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Ch 25-Life Sci

Study Guide

TermDefinition
Explain the difference between the central nervous system and the peripheral nervous system. Central = brain & spinal cord: peripheral - all parts of nervous system except spinal cord and brain
Explain what a dendrite does. receives information from other cells within the body
Explain what a axon does. carries nerve impulses away from the neuron to the next neuron
What is a neuron? nerve cell that is specialized to receive and conduct electrical impulses.
What part of the nerve cell stores the nucleus and organelles? Cell body
Which way does a nerve impulse flow from axon, dendrite and cell body? dendrite ----> cell body -----> axon
Explain the differences between sensory and motor neurons. sensory: gather information about what is happening in and around your body; motor: send impulses from brain & spinal cord to other systems.
Give examples of a sensory impulse. receptors in eye detect light, receptors in ear sense vibrations, taste, smell
Give examples of a motor impulse. muscles contracting (muscles get impulse from motor neurons); clapping your hands (impulses sent from brain to hands)
Where do sensory impulses travel to? to the central nervous system
Where do motor impulses travel to? to other systems in the body
What is a nerve? it is a collection of axons bundled together with blood vessels and connective tissue.
Explain what a somatic nerve response would be. responses you can control
Explain what an autonomic nerve response would be. responses are automatic
Give examples of a somatic nerve response. smiling, talking, jumping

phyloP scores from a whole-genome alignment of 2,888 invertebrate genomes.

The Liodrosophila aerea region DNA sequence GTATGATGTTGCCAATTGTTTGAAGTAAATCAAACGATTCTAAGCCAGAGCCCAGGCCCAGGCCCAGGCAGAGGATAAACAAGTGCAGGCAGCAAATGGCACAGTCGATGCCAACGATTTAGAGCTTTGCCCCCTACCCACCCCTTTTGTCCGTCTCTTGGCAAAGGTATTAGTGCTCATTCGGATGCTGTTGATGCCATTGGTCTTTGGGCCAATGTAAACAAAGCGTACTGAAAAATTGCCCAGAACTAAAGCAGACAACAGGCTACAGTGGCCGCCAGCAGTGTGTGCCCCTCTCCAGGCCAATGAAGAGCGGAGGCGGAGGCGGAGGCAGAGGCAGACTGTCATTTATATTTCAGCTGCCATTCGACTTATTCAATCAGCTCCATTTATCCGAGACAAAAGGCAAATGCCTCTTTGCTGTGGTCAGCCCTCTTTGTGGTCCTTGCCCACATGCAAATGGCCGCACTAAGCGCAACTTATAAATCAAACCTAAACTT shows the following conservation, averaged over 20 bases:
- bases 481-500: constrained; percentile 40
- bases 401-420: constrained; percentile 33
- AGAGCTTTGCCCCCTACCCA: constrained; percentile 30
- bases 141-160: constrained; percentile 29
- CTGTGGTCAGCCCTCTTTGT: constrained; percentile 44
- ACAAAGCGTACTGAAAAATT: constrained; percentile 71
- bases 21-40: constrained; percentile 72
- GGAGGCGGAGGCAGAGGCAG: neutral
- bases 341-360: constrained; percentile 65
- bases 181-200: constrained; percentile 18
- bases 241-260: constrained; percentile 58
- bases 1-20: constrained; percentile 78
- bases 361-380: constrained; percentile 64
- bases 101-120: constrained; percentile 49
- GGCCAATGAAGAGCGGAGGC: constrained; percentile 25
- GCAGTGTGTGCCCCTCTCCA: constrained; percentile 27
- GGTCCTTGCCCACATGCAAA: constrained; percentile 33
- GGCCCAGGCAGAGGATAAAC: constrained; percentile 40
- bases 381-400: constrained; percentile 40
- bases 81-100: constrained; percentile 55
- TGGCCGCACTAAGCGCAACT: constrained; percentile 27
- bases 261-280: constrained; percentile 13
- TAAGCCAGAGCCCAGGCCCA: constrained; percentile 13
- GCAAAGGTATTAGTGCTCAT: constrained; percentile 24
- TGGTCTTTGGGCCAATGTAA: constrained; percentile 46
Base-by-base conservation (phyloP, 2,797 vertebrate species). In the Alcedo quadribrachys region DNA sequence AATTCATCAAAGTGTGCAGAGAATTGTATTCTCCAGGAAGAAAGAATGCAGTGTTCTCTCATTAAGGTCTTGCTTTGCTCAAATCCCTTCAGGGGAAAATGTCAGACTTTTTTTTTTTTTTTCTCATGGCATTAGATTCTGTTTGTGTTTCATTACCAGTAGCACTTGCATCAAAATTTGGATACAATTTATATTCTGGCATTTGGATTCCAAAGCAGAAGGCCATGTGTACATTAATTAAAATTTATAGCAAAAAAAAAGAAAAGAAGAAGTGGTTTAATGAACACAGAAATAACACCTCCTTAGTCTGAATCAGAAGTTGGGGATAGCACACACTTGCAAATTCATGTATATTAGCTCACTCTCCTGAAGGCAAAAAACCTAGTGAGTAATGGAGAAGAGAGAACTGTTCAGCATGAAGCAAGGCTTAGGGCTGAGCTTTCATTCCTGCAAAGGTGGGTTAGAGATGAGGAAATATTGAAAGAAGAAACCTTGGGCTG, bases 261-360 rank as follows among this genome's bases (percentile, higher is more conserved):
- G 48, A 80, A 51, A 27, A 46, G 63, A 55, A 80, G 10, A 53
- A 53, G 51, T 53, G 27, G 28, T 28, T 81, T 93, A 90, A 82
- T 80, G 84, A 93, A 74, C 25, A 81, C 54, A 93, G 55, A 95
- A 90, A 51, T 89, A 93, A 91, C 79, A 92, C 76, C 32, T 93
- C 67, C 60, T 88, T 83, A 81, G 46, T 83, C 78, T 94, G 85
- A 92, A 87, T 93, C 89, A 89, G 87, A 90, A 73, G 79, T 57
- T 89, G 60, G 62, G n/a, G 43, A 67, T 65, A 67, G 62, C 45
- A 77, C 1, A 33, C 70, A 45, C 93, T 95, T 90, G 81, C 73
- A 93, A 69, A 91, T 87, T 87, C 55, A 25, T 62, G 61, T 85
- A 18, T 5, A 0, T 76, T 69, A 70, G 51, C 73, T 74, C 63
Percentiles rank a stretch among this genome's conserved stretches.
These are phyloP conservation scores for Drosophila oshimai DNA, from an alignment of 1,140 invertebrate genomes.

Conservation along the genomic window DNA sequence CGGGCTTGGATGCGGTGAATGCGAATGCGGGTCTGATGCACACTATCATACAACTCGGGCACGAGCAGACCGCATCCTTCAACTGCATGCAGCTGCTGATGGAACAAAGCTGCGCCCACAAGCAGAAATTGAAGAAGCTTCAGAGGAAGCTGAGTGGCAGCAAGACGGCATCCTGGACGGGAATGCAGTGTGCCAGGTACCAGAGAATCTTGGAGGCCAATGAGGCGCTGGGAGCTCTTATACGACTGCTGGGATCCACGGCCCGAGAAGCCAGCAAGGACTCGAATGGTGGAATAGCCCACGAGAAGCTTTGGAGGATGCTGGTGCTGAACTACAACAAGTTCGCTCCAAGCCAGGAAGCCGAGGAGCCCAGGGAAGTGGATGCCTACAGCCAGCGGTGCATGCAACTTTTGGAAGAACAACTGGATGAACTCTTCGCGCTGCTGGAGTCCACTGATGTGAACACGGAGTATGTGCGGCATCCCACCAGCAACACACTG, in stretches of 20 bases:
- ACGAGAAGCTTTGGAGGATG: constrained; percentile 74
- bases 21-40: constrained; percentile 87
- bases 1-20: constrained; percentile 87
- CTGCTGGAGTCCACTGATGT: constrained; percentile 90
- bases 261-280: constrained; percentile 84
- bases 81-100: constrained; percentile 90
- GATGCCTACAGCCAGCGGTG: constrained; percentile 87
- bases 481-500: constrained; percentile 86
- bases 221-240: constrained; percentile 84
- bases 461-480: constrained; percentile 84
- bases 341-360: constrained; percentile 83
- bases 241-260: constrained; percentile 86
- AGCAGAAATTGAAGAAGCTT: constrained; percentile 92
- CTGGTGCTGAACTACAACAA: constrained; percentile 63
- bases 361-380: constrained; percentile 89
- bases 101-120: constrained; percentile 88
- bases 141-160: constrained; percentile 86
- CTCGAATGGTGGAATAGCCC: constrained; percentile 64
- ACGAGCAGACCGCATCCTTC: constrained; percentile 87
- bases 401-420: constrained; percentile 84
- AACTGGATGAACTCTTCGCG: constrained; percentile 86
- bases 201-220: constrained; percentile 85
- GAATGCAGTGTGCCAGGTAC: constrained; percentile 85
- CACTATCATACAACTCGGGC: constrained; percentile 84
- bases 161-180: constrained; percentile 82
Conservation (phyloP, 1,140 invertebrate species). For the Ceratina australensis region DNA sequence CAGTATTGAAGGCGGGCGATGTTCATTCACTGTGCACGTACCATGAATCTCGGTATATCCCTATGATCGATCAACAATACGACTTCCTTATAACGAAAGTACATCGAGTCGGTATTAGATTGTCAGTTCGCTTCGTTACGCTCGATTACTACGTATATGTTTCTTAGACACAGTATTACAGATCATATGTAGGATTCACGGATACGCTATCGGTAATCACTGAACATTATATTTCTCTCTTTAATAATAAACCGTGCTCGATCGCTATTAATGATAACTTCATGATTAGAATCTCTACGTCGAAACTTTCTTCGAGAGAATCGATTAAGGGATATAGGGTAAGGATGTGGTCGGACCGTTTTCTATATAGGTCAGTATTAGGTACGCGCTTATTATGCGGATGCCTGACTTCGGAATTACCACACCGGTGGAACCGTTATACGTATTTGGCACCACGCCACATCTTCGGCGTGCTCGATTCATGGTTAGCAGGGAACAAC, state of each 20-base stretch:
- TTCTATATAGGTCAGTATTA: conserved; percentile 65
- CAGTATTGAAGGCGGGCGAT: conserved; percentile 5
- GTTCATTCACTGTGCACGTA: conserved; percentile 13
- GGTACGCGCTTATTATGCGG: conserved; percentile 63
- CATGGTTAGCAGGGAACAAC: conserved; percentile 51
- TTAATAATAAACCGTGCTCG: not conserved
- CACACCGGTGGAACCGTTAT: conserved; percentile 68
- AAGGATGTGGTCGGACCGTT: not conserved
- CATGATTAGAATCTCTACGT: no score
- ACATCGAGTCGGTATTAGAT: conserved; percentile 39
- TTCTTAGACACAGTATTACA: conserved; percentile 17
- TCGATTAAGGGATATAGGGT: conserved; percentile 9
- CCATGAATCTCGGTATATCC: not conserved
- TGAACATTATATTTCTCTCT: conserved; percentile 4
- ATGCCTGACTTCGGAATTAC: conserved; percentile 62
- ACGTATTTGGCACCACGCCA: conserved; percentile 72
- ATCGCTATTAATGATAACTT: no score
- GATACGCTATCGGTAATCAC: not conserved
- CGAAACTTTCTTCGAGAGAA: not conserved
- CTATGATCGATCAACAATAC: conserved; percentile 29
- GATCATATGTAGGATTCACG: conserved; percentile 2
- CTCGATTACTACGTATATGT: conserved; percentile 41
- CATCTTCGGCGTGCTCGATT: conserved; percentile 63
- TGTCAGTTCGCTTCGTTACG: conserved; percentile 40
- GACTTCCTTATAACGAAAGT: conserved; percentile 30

Give examples of a autonomic nerve response. digestion, breathing, heart rate
What is the brain? main control center of the nervous system
Explain what the cerebrum does for your body. where you think; most memories stored there - controls voluntary movements and lets you sense touch, light, sound, odors, taste, pain, heat and cold.
Explain what the cerebellum does for your body. process sensory information from your body; allow brain to keep track of your body's position - so helps keep your balance.
Explain what the medulla does for your body. connects to you spinal cord; controls involuntary processes like blood pressure, body temp, heart rate, etc.
What is the largest part of the brain? cerebrum
What is the function of the spinal cord? nerve fibers in your spinal cord lets your brain communicate with you peripheral nervous system.
List ares of the body where senses of touch occur, skin - throughout our body
What is a reflex? an involuntary and almost immediate movement in response to a stimulous - is autonomic
What part of the eye does light travel through? the pupil and the lens
What is the function of the iris? it controls the amount of light that enters the eye and gives the eye its color
On what part of the eye do you see images? retina
What is the job of the lens? to focus the light onto the retina so we can see image
What is farsighted? lens focuses the light just behind the retina (can see far but not near)
What is nearsighted? the lens focuses the light in front of the retina (can see near but not far)
What types of corrective lens corrects farsighted and then nearsighted? convex lens (farsighted) bends light inward; concave lens (nearsighted) bends light rays outward
What part of the ear has tiny bones that vibrate sound? the middle ear - parts are stirrup, hammer and anvil
What part of the ear receives sounds from the outside environment? ear drum (tympanic membrane)
Explain the function of the cochlea. changes sound waves into vibrations and then sends them to brain so you can hear
What type of sensor cell detects taste? taste buds
What part of the tongue detects salt, sweet, sour and bitterness? Sweet and salt is on the tip of the tongue; sour - middle/sides of tongue; and bitterness - in the back
The tiny bumps of the tongue that receive taste. papillae
Explain the function of the endocrine system. collection of glands that secrete hormones that regulate growth, development and homeostasis.
The organs of the endocrine system that produce chemicals for your body. glands - thyroid, pituitary, thymus, pancreas
What are the chemicals of the glands called? hormones
The type of hormone produce when someone becomes scared. adrenaline/epinephrine
What is the function of the pituitary gland? stimulates skeletal growth and helps thyroid gland work. - controls endocrine system
Created by: msparks